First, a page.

Students were blown out of the water last week at the sight of a 65-ft inflatable sperm whale on display in the middle of campus, demanding the attention of students and professors alike.
The sculpture, constructed out of ripstop nylon and brought to life by a positive-pressure fan, was conceptualized by fine arts professor Dr. Billie Lynn and cultivated with the help of her students.
Ahead of Earth Day, the life-size sperm whale was put on display by Lakeside Green at the end of last week, with accompanying dance and musical performances on Thursday afternoon, April 20.
For the first performance, Lynn collaborated with the Frost School of Music Dance Program with over thirty dance students to create a performance art piece titled “The Wail for the Whale”. Frost student Jacques Yarris accompanied the dancers, playing along to their rhythmic movements.
The second event on Thursday featured cellist Ester Baker, a first year doctoral student of musical arts at the Frost School of Music.
“Professor Lin asked me if I would consider playing with this whale in some sort of way, and she came up with the idea of backlighting and playing inside,” Baker said. “It was really cool because it really felt like I was swallowed by a whale.”
With just a cello, chair and a microphone, Baker improvised a cello piece for nearly thirty minutes, filling the atmosphere with sounds and vocals to mimic that of a whale’s call.
“I did some research on whale sounds. The sperm whale is known for the clicking sounds that they use to communicate. With my interpretation on the cello, I was thinking about what kind of conversation might happen if I was inside of a whale,” Baker said.
Through designing highly complex and interactive sculptures, Lynn has brought attention to the global climate crisis and the human impact on both land and marine ecosystems.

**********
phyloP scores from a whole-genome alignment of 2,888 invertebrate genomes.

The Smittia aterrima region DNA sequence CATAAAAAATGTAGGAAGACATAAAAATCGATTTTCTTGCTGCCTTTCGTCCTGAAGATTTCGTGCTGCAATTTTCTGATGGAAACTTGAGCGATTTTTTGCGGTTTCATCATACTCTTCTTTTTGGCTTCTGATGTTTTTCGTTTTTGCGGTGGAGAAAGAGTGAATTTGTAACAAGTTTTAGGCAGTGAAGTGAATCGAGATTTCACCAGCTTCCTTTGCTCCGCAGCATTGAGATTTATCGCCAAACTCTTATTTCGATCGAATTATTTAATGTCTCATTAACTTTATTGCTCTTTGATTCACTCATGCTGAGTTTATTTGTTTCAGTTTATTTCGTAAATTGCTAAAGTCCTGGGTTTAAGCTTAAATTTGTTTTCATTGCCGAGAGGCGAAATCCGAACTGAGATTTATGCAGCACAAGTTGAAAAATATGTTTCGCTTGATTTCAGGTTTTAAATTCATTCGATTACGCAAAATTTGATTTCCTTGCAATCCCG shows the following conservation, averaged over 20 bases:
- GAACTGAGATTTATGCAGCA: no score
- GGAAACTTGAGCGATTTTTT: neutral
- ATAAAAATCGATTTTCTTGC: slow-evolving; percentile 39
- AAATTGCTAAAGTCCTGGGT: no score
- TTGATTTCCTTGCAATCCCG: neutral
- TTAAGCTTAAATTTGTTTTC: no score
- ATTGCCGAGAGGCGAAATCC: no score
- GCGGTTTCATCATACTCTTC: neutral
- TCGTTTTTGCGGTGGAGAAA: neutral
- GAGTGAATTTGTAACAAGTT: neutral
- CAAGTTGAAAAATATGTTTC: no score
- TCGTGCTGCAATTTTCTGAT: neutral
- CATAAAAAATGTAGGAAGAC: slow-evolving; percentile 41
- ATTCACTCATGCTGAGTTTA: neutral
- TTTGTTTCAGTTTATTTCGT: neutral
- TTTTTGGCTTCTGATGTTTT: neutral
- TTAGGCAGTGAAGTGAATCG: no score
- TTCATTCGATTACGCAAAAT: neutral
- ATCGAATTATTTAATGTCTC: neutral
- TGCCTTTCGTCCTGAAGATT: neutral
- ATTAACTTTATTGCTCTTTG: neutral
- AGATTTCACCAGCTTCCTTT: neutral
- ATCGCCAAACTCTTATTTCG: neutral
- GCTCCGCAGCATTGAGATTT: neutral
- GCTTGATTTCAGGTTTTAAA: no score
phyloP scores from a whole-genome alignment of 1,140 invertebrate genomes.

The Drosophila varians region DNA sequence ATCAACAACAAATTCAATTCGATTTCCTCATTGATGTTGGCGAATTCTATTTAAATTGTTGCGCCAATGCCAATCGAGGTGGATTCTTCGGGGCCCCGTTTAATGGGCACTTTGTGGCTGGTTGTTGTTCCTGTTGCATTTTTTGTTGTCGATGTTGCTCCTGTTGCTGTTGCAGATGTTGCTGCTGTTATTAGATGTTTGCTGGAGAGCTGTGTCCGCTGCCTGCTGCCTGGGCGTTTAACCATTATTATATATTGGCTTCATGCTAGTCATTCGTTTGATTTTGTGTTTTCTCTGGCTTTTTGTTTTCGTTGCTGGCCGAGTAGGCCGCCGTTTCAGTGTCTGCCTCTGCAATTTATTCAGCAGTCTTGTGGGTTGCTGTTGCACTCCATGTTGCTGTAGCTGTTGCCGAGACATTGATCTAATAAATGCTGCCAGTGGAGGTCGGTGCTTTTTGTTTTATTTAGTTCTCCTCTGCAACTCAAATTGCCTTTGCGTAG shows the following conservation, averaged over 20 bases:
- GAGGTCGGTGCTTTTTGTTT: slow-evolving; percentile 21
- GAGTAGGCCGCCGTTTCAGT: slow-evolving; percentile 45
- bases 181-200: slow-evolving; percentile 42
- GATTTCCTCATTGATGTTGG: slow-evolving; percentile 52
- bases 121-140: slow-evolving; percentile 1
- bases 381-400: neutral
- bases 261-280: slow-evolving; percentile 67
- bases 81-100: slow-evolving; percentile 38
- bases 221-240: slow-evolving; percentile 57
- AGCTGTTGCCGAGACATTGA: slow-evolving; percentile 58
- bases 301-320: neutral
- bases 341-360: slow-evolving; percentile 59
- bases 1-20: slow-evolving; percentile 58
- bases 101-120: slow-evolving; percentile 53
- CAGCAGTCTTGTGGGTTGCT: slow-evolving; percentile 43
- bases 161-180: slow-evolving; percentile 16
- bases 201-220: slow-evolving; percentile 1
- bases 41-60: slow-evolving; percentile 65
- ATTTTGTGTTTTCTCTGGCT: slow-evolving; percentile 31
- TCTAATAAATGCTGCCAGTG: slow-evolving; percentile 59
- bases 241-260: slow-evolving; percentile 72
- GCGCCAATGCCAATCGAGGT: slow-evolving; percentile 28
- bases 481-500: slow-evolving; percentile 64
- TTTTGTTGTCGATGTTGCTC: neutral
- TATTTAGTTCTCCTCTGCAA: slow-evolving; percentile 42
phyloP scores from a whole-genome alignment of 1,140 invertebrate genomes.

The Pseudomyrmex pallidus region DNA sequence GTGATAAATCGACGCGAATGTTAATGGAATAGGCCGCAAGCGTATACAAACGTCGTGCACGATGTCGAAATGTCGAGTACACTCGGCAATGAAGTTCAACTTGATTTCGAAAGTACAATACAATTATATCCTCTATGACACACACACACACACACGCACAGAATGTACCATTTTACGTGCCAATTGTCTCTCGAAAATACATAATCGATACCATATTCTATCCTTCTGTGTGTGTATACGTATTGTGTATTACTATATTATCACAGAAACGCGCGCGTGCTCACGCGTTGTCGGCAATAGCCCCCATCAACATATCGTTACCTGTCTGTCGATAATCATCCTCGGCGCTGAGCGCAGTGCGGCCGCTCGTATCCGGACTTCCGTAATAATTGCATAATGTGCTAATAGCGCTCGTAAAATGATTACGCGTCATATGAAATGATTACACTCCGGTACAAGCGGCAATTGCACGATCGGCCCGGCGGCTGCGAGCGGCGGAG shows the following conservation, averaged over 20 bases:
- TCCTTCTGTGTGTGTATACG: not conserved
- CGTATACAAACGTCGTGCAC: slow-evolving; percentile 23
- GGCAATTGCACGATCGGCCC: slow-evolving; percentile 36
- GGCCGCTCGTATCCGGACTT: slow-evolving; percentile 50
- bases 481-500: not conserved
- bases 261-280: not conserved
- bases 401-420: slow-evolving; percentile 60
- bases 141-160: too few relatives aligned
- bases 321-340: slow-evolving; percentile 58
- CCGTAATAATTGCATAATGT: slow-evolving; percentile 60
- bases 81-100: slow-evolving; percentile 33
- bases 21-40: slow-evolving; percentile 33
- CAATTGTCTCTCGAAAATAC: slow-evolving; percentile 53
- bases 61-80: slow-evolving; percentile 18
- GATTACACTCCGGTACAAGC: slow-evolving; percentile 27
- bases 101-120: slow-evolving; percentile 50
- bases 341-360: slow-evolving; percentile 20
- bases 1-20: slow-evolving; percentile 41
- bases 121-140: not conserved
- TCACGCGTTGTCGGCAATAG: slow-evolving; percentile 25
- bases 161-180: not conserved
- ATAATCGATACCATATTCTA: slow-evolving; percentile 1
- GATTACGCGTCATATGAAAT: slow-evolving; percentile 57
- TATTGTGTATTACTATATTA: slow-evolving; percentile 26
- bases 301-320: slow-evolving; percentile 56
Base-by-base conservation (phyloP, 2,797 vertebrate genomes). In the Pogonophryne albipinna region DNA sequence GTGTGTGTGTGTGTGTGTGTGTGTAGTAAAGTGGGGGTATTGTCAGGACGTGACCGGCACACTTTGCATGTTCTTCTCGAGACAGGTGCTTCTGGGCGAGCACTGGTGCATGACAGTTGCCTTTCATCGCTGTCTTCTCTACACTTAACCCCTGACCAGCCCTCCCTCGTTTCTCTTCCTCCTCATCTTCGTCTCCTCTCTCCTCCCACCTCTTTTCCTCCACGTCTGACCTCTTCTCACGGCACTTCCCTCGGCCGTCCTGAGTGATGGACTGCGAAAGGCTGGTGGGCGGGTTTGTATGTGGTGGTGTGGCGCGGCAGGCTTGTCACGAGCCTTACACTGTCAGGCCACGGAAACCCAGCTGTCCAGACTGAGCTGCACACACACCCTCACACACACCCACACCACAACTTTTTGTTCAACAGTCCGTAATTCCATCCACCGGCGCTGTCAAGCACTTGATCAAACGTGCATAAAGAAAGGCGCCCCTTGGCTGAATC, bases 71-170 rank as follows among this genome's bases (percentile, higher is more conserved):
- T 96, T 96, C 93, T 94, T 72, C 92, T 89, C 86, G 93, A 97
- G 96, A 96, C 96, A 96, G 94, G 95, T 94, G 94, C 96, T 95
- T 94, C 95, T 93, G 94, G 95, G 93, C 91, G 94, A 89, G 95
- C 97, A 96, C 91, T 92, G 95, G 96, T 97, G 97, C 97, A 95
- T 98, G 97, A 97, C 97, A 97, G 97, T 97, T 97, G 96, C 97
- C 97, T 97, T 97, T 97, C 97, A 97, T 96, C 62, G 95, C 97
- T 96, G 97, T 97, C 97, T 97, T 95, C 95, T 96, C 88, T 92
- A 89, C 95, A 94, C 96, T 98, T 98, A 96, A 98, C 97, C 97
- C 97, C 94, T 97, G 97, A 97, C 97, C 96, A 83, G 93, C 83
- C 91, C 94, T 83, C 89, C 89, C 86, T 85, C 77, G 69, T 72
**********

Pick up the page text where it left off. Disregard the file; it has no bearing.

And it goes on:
This particular piece was inspired by Herman Melville’s Moby Dick, the story of a captain of a ship seeking revenge on a giant white sperm whale.
“I was inspired from the novel Moby Dick by Herman Melville, and I thought it was a great analogy or metaphor for the insanity we have about oil, because whales were hunted almost to extinction for oil,” Lynn said.
After reading Melville’s work, Lynn searched for a deeper meaning behind the whale depicted in the story, seeing how the whale could represent something larger and more pervasive.
“It’s clear that the whale is the ‘other’, sort of the ultimate ‘other’, or the unknowable. And he hates it because it’s unknowable. It seems to be this sort of ultimate, resonant, poetic, prophetic story of our relationship with the world now. There’s so much hatred of the ‘other’, and what is around us is really unknown,” Lynn said.
While this theme of human impact on the environment seems to traverse the body of her work, the artist statement on her website emanates a deeper purpose.
“I strive to make pieces in which the viewer interface is both the form and function of the piece. I want people to remember themselves, in much the same way that babies discover their fingers,” Lynn writes.
Many of Lynn’s students at the events expressed their appreciation for Lynn’s role both as an artist and a teacher, inspiring them to make an impact on their community.
“Being in Billy’s class is awesome because she does big projects like this, and she’s always pushing us to make larger and more impactful pieces,” said sophomore fine arts and marine affairs major Leah Henseler. “Being able to kind of see how something like this comes together is really cool and important.”